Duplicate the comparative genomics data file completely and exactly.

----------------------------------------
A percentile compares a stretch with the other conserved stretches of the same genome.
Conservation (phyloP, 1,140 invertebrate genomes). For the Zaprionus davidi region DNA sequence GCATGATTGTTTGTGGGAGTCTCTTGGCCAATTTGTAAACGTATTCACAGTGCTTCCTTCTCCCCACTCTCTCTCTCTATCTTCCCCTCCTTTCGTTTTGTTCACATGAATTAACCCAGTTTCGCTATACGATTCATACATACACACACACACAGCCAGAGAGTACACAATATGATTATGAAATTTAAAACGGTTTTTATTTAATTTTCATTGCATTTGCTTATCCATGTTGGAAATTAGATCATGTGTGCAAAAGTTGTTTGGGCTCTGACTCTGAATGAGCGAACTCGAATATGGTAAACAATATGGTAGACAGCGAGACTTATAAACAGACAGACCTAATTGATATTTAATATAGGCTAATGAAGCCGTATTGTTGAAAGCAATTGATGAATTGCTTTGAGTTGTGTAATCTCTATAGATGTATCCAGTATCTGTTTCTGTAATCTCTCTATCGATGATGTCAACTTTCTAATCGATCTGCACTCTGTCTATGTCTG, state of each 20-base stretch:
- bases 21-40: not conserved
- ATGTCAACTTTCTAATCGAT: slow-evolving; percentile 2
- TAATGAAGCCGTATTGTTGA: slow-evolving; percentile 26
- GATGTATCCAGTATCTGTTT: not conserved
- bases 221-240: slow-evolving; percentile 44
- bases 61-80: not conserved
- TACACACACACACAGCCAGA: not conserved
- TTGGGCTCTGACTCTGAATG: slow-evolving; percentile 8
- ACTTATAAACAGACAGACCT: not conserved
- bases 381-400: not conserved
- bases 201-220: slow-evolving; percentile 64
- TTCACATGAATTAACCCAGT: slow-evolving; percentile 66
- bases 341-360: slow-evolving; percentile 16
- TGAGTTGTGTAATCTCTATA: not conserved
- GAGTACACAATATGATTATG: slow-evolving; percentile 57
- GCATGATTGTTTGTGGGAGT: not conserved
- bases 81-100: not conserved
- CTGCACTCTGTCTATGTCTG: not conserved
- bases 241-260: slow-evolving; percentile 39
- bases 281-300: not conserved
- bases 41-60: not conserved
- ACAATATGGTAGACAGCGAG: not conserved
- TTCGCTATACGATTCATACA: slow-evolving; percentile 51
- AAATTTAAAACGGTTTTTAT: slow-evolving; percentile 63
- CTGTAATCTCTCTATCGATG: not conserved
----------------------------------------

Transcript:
A percentile compares a stretch with the other conserved stretches of the same genome.
Conservation (phyloP, 1,140 invertebrate genomes). For the Zaprionus davidi region DNA sequence GCATGATTGTTTGTGGGAGTCTCTTGGCCAATTTGTAAACGTATTCACAGTGCTTCCTTCTCCCCACTCTCTCTCTCTATCTTCCCCTCCTTTCGTTTTGTTCACATGAATTAACCCAGTTTCGCTATACGATTCATACATACACACACACACAGCCAGAGAGTACACAATATGATTATGAAATTTAAAACGGTTTTTATTTAATTTTCATTGCATTTGCTTATCCATGTTGGAAATTAGATCATGTGTGCAAAAGTTGTTTGGGCTCTGACTCTGAATGAGCGAACTCGAATATGGTAAACAATATGGTAGACAGCGAGACTTATAAACAGACAGACCTAATTGATATTTAATATAGGCTAATGAAGCCGTATTGTTGAAAGCAATTGATGAATTGCTTTGAGTTGTGTAATCTCTATAGATGTATCCAGTATCTGTTTCTGTAATCTCTCTATCGATGATGTCAACTTTCTAATCGATCTGCACTCTGTCTATGTCTG, state of each 20-base stretch:
- bases 21-40: not conserved
- ATGTCAACTTTCTAATCGAT: slow-evolving; percentile 2
- TAATGAAGCCGTATTGTTGA: slow-evolving; percentile 26
- GATGTATCCAGTATCTGTTT: not conserved
- bases 221-240: slow-evolving; percentile 44
- bases 61-80: not conserved
- TACACACACACACAGCCAGA: not conserved
- TTGGGCTCTGACTCTGAATG: slow-evolving; percentile 8
- ACTTATAAACAGACAGACCT: not conserved
- bases 381-400: not conserved
- bases 201-220: slow-evolving; percentile 64
- TTCACATGAATTAACCCAGT: slow-evolving; percentile 66
- bases 341-360: slow-evolving; percentile 16
- TGAGTTGTGTAATCTCTATA: not conserved
- GAGTACACAATATGATTATG: slow-evolving; percentile 57
- GCATGATTGTTTGTGGGAGT: not conserved
- bases 81-100: not conserved
- CTGCACTCTGTCTATGTCTG: not conserved
- bases 241-260: slow-evolving; percentile 39
- bases 281-300: not conserved
- bases 41-60: not conserved
- ACAATATGGTAGACAGCGAG: not conserved
- TTCGCTATACGATTCATACA: slow-evolving; percentile 51
- AAATTTAAAACGGTTTTTAT: slow-evolving; percentile 63
- CTGTAATCTCTCTATCGATG: not conserved